An attempt by Iranian Foreign Minister Mohammad Javad Zarif to defend the hijab rule and downplay human rights violations in the country has not gone down well with some Iranians.
Speaking on April 23 at the Council on Foreign Relations in New York, Zarif suggested that the hijab rule that became compulsory following the 1979 revolution is a cultural norm and compared it to other countries’ “dress codes.”
Under the hijab rule, many Iranian women have been physically and verbally harassed, detained, and sentenced to fines and jail terms for noncompliance.
Over the years, many Iranian women have resisted the hijab rule and pushed the boundaries by showing their hair under small scarves and also by wearing tighter and shorter coats.
In past weeks, dozens of women have staged public protests against the compulsory hijab in Tehran and other cities.
Zarif was asked by a moderator what he would say to one of the women jailed for not wearing the hijab if she was present at the event.
“If the lady was sitting here, I would tell her that every society has a dress code," Zarif responded.
“We may like that dress code or we may dislike that dress code, but the laws of that society require people to respect the dress code that they establish,” the Iranian foreign minister said.
“I know that you cannot even enter McDonald’s without a T-shirt on. That’s a -- that’s a dress code. I do not want to minimize that, but you should not oversensationalize it. The fact is there is a dress code. Women in Iran participate in social life, participate in political life, participate in educational life,” Zarif said.
He was challenged on social media by Iranians, including Maryam Shariatmadari, one of the young women who recently challenged the hijab rule by removing her scarf in public and waving it on a stick while standing on a utility box on a busy street in Tehran.
Shariatmadari, who was pushed down from the utility box by a police officer, was detained and sentenced to one year in prison, pending appeal.
“Forced hijab is not a culture, it’s a law, and we protest against it,” Shariatmadari tweeted on April 24 in reaction to Zarif.
“Unfortunately Iranian officials, like you, are reluctant to hear this objection,” she added.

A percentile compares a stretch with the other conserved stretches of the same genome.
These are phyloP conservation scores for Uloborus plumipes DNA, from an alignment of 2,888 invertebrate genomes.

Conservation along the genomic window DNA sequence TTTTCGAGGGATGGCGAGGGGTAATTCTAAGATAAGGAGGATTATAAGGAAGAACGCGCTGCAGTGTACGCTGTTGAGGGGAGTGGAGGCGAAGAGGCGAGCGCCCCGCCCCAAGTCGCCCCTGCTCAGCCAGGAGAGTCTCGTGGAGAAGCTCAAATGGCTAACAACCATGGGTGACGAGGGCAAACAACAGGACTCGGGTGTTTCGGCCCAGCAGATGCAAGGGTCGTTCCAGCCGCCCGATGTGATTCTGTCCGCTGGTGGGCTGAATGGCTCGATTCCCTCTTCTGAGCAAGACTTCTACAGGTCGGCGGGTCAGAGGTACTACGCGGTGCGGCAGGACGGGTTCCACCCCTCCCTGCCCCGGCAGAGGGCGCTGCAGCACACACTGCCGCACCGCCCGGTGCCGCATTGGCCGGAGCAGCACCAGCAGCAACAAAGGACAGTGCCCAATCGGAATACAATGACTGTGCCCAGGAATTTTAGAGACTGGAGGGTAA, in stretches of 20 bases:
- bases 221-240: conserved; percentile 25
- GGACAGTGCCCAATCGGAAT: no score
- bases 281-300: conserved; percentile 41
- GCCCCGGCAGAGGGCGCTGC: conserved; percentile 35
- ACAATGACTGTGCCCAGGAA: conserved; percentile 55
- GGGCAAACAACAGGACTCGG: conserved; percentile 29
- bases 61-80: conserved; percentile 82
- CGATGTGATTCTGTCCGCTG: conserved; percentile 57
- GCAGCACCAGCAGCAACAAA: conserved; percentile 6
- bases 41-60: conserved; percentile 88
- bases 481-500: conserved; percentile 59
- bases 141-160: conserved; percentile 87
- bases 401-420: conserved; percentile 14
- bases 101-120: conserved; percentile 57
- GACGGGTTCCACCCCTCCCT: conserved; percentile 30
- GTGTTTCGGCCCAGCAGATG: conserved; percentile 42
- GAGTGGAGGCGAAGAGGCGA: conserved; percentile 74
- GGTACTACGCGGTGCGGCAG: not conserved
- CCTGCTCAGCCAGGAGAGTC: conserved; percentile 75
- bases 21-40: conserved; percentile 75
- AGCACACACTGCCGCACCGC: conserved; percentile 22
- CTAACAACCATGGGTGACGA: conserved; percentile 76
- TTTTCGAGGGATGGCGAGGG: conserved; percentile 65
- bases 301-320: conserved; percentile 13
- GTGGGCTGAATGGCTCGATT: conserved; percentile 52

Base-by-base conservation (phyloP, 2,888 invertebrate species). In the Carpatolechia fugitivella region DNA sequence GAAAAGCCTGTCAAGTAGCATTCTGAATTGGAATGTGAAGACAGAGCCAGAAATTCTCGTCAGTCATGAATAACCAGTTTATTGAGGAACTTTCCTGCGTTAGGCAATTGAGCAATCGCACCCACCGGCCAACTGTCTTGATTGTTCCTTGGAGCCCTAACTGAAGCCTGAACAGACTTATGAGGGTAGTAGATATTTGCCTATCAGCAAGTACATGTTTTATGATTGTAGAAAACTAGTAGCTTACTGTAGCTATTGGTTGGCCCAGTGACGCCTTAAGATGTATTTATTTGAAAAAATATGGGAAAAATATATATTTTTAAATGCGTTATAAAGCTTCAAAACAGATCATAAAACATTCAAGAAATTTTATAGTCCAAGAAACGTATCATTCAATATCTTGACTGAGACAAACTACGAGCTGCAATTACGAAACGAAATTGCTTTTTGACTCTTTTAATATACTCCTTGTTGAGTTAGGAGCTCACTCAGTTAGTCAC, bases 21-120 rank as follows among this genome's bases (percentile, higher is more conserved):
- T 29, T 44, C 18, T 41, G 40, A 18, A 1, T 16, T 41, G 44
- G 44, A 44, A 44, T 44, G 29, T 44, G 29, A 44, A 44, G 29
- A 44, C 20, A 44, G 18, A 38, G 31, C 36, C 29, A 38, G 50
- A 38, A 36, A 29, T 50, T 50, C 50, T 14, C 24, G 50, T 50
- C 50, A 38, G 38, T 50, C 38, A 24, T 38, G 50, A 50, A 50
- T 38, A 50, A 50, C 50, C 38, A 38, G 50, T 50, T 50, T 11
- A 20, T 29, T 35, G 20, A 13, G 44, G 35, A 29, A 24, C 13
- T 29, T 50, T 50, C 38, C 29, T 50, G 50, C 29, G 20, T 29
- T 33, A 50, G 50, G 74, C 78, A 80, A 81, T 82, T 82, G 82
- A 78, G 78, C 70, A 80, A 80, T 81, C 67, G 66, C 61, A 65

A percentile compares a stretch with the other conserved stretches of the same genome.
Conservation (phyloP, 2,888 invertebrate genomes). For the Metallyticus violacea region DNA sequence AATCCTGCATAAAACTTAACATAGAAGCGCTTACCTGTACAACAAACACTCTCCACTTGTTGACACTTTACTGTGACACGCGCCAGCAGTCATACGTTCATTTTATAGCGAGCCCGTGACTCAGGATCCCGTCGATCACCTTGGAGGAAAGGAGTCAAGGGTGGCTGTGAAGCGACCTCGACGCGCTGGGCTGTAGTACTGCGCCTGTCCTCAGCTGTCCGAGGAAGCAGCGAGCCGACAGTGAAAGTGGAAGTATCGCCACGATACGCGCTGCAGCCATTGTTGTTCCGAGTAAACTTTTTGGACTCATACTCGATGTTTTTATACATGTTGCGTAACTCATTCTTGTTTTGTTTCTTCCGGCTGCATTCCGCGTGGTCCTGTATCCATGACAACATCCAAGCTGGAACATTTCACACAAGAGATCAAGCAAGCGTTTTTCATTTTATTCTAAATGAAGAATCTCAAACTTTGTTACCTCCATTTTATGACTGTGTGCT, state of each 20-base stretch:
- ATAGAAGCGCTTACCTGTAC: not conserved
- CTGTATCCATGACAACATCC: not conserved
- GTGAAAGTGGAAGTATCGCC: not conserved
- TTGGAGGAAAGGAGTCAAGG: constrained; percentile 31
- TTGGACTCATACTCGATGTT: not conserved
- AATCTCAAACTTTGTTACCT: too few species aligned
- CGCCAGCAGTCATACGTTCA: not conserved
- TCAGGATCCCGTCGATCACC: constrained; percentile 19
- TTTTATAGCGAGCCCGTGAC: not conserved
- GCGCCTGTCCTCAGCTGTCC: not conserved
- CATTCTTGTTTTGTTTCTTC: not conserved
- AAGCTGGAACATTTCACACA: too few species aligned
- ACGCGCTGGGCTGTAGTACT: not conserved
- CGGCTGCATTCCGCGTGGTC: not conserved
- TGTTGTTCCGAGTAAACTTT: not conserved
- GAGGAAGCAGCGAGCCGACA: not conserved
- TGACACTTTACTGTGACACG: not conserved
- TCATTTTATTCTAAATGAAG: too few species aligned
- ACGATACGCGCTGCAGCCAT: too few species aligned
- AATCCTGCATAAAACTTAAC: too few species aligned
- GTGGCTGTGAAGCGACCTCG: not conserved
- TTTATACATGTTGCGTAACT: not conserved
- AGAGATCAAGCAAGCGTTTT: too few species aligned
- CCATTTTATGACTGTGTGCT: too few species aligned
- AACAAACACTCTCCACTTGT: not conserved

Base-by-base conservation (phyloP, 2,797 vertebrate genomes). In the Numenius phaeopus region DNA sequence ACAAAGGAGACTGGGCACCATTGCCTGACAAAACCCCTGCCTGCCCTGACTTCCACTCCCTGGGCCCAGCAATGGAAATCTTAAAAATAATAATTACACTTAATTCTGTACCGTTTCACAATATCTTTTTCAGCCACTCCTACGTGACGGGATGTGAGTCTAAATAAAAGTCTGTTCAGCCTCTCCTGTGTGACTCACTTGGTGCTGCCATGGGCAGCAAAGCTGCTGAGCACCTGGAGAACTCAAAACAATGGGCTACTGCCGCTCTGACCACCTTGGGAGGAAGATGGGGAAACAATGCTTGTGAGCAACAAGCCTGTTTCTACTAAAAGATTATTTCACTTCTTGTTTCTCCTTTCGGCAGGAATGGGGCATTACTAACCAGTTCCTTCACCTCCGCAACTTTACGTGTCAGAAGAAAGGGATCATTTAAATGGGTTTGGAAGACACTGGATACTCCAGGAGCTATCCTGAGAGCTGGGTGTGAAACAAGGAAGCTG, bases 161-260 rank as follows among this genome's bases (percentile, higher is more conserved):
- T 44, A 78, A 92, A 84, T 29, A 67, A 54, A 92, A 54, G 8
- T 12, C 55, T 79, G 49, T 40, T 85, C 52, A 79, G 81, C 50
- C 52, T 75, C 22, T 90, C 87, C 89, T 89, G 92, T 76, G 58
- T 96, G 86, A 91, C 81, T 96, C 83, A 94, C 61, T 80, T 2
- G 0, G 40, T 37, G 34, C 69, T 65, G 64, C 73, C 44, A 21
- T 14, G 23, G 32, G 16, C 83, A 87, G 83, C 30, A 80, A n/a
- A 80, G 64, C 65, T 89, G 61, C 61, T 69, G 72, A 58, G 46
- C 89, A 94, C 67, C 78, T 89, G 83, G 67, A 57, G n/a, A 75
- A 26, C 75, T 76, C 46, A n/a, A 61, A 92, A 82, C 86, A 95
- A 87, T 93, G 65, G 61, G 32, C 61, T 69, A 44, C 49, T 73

The Iranian foreign minister also played down state mistreatment of the Baha’is in Iran. Many followers of the Baha’i faith have been either expelled or banned from higher education, their businesses shut down, and their cemeteries desecrated.
Dozens of them have been harassed and jailed over their religious beliefs.
When pressed on the Baha’is, Zarif noted that the Islamic republic does not recognize the Baha’i faith as a religion.
“Being a Baha’i is not a crime,” he added. “Somebody can be agnostic, somebody can be an atheist. We don’t take them to prison because they are an atheist. So this is the difference that you need to make. But being -- also, being a Baha’i does not immunize somebody from being prosecuted for offenses that people may commit."
Many questioned his claim by highlighting rights violations against Baha’is, including against Iranian playwright and actress Shabnam Tolouei.
“Dear Mr @JZarif , recently you said that being #Bahai is not a crime in Iran. Pls let me know why I was forbidden to continue my artistic career in Iran as soon as I responded honestly to the security service about my religion -Bahai faith?” Tolouei wrote on twitter.
“Mr, Zarif, now [that you say] being Baha’i is not a crime, please tell us why me and thousands of other Baha’is are not allowed to study at [Iran’s] official universities? Why are Baha’i businesses being closed all the time in Iran? For what ‘crime’ was my grandfather, a simple farmer, executed by firing squad in 1979?” User Sepehr Atefi asked Zarif on Twitter.
Amid the backlash, some Iranians used the hashtag #ProudofZarif to express support for the Iranian foreign minister, who was widely praised in 2015 for negotiating the nuclear deal with world powers.
Zarif was also widely criticized in 2015 for claiming that Iran does not jail people for their opinions.